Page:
I left the boat in a cold rain on the heels of a sad, strange scene in the main deck lounge.
The off-signers were soaked after carrying supplies the length of the vessel, and secretly hoping to be gone before having to do the same with the grocery order still on its way. The routine of quiet consideration and self-abnegation that makes for good shipmates sometimes gets stretched to an equally quiet breaking point, and this was one of those times.
We were anxious to be off the boat, to be on our way to our respective homes, to escape the two minor crises then unfolding.
Crisis one: the vessel’s master explaining that the unlicensed crew would have to go to 14/14 schedules or one of the guys would have to go to another boat in order to reduce our manning from five to four.
Crisis two: the mystery of the displaced hydraulic steering fluid … one guy, the one no one is allowed to gainsay, mistaking the reflection of a gunmetal sky in the deck wells for a sheen and insisting there was a busted hose on deck.
The Dunning-Kruger Effect, again, in all of its sly, smirking glory.
Another guy, the one with an extensive background in pumps and hoses and fluid dynamics, attempting a quiet interjection that all of the fluid was still in the reservoirs and that the mystery instead was that it had shifted from the port tank to the starboard tank.
We had been through this at least once before, but the memory had fled.
I left the boat with a cold that would make the drive home a nine-hour misery and my first three days with the family a blur of broken sleep and over-the-counter remedies.
In retrospect, it was, maybe, a blessing. For the past half year I’ve worked only the midnight-to-noon watch, and the exhaustion of crew change day – 12 hours of watchstanding followed by nine or 10 hours of driving notwithstanding -- getting back on the family schedule is usually a week-long struggle.
I left the boat questioning, yet again, if I’m in the wrong damned business. I have written, from time to time, about how much I love the actual work: the boat-handling, the age-old practice of seamanship, the mentoring of the younger guys, the interaction with the customers, the orderly grind of paperwork – yes, even the paperwork.
I have written, also, perhaps too often, of how heart-achingly lonesome the experience can be; of how keenly I feel the lack of adult conversation and the missing days with my family … the toddler’s firsts, the pre-schooler’s flashes of brilliance, the teen’s wry humor, quiet nights on the patio with the wife.
Here’s my secret fear: I will die on the boat, far from the people I love. Not in some dramatic disaster at sea – I worry more about my drive to and from work than anything that happens on the water – but as a victim of fried pork chops or cigarettes or not enough sleep.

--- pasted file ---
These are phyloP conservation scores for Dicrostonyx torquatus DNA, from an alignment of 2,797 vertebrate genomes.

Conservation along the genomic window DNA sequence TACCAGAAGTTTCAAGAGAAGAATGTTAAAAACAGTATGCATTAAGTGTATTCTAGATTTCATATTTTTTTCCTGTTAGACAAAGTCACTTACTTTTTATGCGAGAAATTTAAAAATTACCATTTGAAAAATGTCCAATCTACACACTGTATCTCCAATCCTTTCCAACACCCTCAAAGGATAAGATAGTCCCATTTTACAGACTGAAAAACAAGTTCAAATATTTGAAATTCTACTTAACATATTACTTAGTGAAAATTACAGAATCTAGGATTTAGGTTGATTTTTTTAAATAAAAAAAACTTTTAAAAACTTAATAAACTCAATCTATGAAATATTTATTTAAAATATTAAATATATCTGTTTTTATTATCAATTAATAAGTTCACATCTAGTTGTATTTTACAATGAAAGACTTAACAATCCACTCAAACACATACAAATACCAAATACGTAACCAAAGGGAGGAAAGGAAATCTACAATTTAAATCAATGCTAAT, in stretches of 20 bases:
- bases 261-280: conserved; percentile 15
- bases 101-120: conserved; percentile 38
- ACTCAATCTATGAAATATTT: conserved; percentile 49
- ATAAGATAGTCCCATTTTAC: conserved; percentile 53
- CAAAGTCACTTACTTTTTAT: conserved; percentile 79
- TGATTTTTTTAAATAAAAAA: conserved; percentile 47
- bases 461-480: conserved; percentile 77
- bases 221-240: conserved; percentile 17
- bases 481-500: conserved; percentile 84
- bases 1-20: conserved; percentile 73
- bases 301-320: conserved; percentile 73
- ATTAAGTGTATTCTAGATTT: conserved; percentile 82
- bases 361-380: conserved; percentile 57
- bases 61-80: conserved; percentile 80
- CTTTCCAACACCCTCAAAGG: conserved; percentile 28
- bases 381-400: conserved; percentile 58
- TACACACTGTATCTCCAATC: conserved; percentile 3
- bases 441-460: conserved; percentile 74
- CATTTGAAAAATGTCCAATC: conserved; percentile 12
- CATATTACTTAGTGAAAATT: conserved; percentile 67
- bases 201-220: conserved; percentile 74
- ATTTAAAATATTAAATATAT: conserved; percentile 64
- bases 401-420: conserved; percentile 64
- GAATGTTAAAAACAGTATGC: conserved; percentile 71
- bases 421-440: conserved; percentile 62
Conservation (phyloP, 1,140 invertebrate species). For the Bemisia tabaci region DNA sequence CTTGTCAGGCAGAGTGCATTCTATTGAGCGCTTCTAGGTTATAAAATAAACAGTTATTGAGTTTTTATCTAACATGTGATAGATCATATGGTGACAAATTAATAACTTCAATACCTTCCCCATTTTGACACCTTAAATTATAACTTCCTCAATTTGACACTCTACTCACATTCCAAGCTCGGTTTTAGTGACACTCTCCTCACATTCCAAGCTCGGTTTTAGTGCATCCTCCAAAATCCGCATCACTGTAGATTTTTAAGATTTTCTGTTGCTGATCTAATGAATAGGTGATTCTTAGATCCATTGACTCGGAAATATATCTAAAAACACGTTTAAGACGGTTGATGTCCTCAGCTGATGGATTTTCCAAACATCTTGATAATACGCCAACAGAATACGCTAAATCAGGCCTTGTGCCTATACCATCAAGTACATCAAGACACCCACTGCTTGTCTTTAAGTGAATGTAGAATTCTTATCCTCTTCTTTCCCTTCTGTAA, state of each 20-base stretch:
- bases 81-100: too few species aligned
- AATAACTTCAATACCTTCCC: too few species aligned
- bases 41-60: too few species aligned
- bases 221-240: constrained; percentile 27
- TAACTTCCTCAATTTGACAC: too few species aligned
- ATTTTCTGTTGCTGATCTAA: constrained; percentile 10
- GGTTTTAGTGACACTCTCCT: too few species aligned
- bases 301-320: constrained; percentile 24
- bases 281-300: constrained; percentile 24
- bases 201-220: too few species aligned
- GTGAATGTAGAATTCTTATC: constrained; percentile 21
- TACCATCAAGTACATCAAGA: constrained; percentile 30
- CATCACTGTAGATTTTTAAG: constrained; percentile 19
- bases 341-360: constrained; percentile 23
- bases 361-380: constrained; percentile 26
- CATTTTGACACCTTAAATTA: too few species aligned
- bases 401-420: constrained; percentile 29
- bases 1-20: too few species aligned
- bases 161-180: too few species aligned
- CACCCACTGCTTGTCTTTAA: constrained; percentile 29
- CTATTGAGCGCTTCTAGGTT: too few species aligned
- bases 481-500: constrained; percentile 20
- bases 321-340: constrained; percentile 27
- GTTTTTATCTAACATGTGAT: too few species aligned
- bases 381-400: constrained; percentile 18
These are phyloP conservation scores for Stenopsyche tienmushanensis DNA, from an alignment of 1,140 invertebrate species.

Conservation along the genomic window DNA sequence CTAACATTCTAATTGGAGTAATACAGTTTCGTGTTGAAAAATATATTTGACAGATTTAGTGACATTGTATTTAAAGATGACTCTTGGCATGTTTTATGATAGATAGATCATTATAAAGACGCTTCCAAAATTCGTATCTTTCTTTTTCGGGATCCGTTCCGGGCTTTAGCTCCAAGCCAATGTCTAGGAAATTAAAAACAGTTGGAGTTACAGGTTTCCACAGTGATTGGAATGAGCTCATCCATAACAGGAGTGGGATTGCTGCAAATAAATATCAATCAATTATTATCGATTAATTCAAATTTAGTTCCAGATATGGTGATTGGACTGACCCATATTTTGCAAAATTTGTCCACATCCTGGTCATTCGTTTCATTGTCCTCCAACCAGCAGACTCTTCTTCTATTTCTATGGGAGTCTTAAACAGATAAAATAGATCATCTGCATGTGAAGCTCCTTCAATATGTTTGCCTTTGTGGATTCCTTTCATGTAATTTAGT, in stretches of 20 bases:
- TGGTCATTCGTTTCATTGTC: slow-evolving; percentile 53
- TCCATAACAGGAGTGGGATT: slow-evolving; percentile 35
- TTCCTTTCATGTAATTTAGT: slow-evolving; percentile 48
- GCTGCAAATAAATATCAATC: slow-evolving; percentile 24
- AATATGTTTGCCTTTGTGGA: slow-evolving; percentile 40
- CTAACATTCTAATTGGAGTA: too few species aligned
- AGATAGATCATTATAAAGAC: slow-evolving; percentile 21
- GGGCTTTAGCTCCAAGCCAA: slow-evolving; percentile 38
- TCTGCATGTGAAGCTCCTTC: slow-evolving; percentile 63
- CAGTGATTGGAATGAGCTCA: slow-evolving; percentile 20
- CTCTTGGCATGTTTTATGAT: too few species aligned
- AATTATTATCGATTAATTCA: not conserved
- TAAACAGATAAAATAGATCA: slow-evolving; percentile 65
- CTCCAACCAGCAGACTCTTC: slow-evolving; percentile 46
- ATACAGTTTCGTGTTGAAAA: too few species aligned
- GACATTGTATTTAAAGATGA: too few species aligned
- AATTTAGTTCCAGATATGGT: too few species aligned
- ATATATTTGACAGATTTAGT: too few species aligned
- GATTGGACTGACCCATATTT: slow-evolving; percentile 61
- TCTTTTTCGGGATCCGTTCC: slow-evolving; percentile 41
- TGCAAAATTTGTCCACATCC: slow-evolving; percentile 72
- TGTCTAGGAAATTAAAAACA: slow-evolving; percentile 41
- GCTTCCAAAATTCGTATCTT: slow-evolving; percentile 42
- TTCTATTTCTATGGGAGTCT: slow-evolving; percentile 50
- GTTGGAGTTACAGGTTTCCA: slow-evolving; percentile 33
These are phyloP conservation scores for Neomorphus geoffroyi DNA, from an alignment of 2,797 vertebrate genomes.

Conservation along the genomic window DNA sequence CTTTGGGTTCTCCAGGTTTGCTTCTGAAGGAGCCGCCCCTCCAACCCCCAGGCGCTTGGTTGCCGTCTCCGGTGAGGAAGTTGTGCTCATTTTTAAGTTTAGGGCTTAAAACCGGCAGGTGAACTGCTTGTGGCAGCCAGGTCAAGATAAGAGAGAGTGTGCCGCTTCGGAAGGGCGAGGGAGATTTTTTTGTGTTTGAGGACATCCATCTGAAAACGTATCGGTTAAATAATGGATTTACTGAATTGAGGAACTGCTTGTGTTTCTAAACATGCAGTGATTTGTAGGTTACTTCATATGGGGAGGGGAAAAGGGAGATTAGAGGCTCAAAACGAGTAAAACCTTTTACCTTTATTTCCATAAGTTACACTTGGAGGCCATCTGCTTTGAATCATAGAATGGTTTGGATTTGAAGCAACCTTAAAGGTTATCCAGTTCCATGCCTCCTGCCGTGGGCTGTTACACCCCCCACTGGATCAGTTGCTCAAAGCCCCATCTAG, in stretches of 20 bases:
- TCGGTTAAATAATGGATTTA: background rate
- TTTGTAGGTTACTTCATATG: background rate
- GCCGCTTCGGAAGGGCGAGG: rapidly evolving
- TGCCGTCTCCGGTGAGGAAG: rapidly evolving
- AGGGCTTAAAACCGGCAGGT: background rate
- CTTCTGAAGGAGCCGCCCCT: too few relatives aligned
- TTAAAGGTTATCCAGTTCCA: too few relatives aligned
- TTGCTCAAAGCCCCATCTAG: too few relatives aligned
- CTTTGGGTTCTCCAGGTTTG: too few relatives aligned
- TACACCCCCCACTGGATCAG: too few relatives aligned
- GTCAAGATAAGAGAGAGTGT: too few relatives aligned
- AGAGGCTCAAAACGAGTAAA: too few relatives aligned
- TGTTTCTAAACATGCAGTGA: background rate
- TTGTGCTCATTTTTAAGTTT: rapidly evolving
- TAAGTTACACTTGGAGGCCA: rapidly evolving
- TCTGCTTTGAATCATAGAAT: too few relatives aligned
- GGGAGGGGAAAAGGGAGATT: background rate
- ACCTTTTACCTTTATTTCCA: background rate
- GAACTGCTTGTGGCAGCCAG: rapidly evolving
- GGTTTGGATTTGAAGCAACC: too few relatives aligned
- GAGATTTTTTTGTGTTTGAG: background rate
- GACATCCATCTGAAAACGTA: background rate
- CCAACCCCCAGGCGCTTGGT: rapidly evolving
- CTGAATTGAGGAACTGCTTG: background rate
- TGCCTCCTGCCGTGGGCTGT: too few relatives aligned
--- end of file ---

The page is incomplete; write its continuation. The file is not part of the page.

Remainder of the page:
During this last hitch, two near-contemporaries reached the ends of their lives.
One, a few years ahead of me in high school, was generous with his time and advice as I was contemplating a leap into the guide business. He was just getting out, then.
The other I knew not at all, but I attended college with his sweet and smart wife – now, astonishingly, his widow.
Both men were fathers, and I trust – I hope – they had time to teach and inspire and love their children in ways that will stay with them for the rest of their lives.
In the quiet hours of my watch, the dark hours before dawn, more and more I find myself thinking that is the only work that really matters.
But of course we live in a world in which it is necessary for man (and woman) to earn his bread by the sweat of his brow. That, too, I often reflect as I justify my long absences, is an important lesson for the boys.
This ambivalence about the legendary work-life balance is of course nothing new, and is perhaps near-universal in the western world anyway. The only people I know who have come close to negotiating it satisfactorily are self-employed and even that is no guarantee.
I left the boat two weeks early, in the middle of my regularly scheduled hitch. It was an opportunity that presented itself on the cusp of crew change.
With the price of oil half what it was six months ago, with exploration and production budgets being slashed across the board and day rates and utilization plunging, it’s no surprise that a couple of our boats are stacked.
The crews of those boats have not worked in more than a month. No work means no pay.
Cost-cutting at a boat company seems to go something like this: supply requisitions restricted to absolutely essential items, grocery budgets cut, manning reduced and vessel crew offered the opportunity (eventually mandated) to work even time (two weeks on, two weeks off; a month on, a month off).